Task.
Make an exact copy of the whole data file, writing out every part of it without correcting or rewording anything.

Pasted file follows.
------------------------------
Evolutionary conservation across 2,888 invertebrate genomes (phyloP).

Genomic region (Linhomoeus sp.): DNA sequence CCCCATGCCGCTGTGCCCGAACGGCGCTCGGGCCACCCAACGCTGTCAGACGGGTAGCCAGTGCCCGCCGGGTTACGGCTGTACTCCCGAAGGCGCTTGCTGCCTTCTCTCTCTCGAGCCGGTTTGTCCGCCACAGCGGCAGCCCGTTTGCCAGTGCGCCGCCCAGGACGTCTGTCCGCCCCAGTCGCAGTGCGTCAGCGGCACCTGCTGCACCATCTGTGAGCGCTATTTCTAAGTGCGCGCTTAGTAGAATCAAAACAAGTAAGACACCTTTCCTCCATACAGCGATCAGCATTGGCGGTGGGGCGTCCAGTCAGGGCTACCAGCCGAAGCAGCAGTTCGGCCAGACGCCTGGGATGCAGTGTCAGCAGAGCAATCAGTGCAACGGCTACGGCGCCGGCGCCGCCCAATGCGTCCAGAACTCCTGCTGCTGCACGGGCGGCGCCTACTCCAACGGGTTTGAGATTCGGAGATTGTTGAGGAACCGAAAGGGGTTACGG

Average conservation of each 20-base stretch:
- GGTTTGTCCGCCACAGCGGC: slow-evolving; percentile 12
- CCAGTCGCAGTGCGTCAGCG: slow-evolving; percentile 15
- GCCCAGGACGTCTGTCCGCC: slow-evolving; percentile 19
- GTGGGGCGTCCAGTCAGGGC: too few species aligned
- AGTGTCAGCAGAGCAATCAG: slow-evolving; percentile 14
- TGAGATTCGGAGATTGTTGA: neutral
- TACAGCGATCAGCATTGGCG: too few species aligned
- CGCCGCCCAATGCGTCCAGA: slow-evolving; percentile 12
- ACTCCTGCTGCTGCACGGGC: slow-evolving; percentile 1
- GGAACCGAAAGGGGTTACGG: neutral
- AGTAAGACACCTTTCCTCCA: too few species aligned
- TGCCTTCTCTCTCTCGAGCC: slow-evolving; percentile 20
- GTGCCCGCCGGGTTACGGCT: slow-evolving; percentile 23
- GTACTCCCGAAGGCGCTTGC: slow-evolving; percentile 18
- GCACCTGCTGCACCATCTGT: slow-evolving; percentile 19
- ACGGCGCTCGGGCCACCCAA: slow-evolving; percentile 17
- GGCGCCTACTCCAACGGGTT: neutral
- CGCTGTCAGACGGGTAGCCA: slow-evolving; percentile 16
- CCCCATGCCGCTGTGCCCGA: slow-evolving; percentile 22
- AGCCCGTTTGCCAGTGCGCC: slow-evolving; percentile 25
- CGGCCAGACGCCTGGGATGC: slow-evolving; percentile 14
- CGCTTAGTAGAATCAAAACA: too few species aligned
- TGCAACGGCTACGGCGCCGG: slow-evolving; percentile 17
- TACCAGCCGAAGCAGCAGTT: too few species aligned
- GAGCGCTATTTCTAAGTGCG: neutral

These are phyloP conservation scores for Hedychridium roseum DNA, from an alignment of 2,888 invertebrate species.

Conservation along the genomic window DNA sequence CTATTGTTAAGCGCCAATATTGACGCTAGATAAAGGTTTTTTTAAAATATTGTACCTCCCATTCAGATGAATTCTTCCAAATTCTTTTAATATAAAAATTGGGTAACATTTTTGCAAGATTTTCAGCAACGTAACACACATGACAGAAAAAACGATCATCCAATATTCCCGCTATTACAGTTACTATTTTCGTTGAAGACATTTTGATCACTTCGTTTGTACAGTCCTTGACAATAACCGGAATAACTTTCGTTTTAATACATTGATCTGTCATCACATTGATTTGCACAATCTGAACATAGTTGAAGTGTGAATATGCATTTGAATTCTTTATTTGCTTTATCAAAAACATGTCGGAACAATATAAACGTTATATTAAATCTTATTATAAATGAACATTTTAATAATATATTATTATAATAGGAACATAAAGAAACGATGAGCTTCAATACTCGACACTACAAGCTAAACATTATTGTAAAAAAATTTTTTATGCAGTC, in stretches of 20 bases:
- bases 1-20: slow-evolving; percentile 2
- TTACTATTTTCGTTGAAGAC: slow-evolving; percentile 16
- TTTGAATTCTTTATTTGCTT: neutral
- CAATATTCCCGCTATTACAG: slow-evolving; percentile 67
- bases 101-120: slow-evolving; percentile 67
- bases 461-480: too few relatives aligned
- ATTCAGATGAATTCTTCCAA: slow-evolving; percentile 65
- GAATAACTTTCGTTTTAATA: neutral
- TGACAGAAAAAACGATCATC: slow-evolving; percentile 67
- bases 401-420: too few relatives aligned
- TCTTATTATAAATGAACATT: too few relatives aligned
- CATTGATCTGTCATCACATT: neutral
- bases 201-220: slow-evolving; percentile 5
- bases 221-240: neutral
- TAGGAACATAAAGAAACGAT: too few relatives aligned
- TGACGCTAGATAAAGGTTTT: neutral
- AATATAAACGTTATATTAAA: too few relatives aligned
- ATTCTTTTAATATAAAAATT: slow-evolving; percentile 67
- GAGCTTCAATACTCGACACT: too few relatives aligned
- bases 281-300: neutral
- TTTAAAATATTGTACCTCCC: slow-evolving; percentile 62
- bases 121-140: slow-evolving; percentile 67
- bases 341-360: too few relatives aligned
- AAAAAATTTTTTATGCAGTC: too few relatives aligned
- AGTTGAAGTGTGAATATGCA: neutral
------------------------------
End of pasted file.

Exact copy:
Evolutionary conservation across 2,888 invertebrate genomes (phyloP).

Genomic region (Linhomoeus sp.): DNA sequence CCCCATGCCGCTGTGCCCGAACGGCGCTCGGGCCACCCAACGCTGTCAGACGGGTAGCCAGTGCCCGCCGGGTTACGGCTGTACTCCCGAAGGCGCTTGCTGCCTTCTCTCTCTCGAGCCGGTTTGTCCGCCACAGCGGCAGCCCGTTTGCCAGTGCGCCGCCCAGGACGTCTGTCCGCCCCAGTCGCAGTGCGTCAGCGGCACCTGCTGCACCATCTGTGAGCGCTATTTCTAAGTGCGCGCTTAGTAGAATCAAAACAAGTAAGACACCTTTCCTCCATACAGCGATCAGCATTGGCGGTGGGGCGTCCAGTCAGGGCTACCAGCCGAAGCAGCAGTTCGGCCAGACGCCTGGGATGCAGTGTCAGCAGAGCAATCAGTGCAACGGCTACGGCGCCGGCGCCGCCCAATGCGTCCAGAACTCCTGCTGCTGCACGGGCGGCGCCTACTCCAACGGGTTTGAGATTCGGAGATTGTTGAGGAACCGAAAGGGGTTACGG

Average conservation of each 20-base stretch:
- GGTTTGTCCGCCACAGCGGC: slow-evolving; percentile 12
- CCAGTCGCAGTGCGTCAGCG: slow-evolving; percentile 15
- GCCCAGGACGTCTGTCCGCC: slow-evolving; percentile 19
- GTGGGGCGTCCAGTCAGGGC: too few species aligned
- AGTGTCAGCAGAGCAATCAG: slow-evolving; percentile 14
- TGAGATTCGGAGATTGTTGA: neutral
- TACAGCGATCAGCATTGGCG: too few species aligned
- CGCCGCCCAATGCGTCCAGA: slow-evolving; percentile 12
- ACTCCTGCTGCTGCACGGGC: slow-evolving; percentile 1
- GGAACCGAAAGGGGTTACGG: neutral
- AGTAAGACACCTTTCCTCCA: too few species aligned
- TGCCTTCTCTCTCTCGAGCC: slow-evolving; percentile 20
- GTGCCCGCCGGGTTACGGCT: slow-evolving; percentile 23
- GTACTCCCGAAGGCGCTTGC: slow-evolving; percentile 18
- GCACCTGCTGCACCATCTGT: slow-evolving; percentile 19
- ACGGCGCTCGGGCCACCCAA: slow-evolving; percentile 17
- GGCGCCTACTCCAACGGGTT: neutral
- CGCTGTCAGACGGGTAGCCA: slow-evolving; percentile 16
- CCCCATGCCGCTGTGCCCGA: slow-evolving; percentile 22
- AGCCCGTTTGCCAGTGCGCC: slow-evolving; percentile 25
- CGGCCAGACGCCTGGGATGC: slow-evolving; percentile 14
- CGCTTAGTAGAATCAAAACA: too few species aligned
- TGCAACGGCTACGGCGCCGG: slow-evolving; percentile 17
- TACCAGCCGAAGCAGCAGTT: too few species aligned
- GAGCGCTATTTCTAAGTGCG: neutral

These are phyloP conservation scores for Hedychridium roseum DNA, from an alignment of 2,888 invertebrate species.

Conservation along the genomic window DNA sequence CTATTGTTAAGCGCCAATATTGACGCTAGATAAAGGTTTTTTTAAAATATTGTACCTCCCATTCAGATGAATTCTTCCAAATTCTTTTAATATAAAAATTGGGTAACATTTTTGCAAGATTTTCAGCAACGTAACACACATGACAGAAAAAACGATCATCCAATATTCCCGCTATTACAGTTACTATTTTCGTTGAAGACATTTTGATCACTTCGTTTGTACAGTCCTTGACAATAACCGGAATAACTTTCGTTTTAATACATTGATCTGTCATCACATTGATTTGCACAATCTGAACATAGTTGAAGTGTGAATATGCATTTGAATTCTTTATTTGCTTTATCAAAAACATGTCGGAACAATATAAACGTTATATTAAATCTTATTATAAATGAACATTTTAATAATATATTATTATAATAGGAACATAAAGAAACGATGAGCTTCAATACTCGACACTACAAGCTAAACATTATTGTAAAAAAATTTTTTATGCAGTC, in stretches of 20 bases:
- bases 1-20: slow-evolving; percentile 2
- TTACTATTTTCGTTGAAGAC: slow-evolving; percentile 16
- TTTGAATTCTTTATTTGCTT: neutral
- CAATATTCCCGCTATTACAG: slow-evolving; percentile 67
- bases 101-120: slow-evolving; percentile 67
- bases 461-480: too few relatives aligned
- ATTCAGATGAATTCTTCCAA: slow-evolving; percentile 65
- GAATAACTTTCGTTTTAATA: neutral
- TGACAGAAAAAACGATCATC: slow-evolving; percentile 67
- bases 401-420: too few relatives aligned
- TCTTATTATAAATGAACATT: too few relatives aligned
- CATTGATCTGTCATCACATT: neutral
- bases 201-220: slow-evolving; percentile 5
- bases 221-240: neutral
- TAGGAACATAAAGAAACGAT: too few relatives aligned
- TGACGCTAGATAAAGGTTTT: neutral
- AATATAAACGTTATATTAAA: too few relatives aligned
- ATTCTTTTAATATAAAAATT: slow-evolving; percentile 67
- GAGCTTCAATACTCGACACT: too few relatives aligned
- bases 281-300: neutral
- TTTAAAATATTGTACCTCCC: slow-evolving; percentile 62
- bases 121-140: slow-evolving; percentile 67
- bases 341-360: too few relatives aligned
- AAAAAATTTTTTATGCAGTC: too few relatives aligned
- AGTTGAAGTGTGAATATGCA: neutral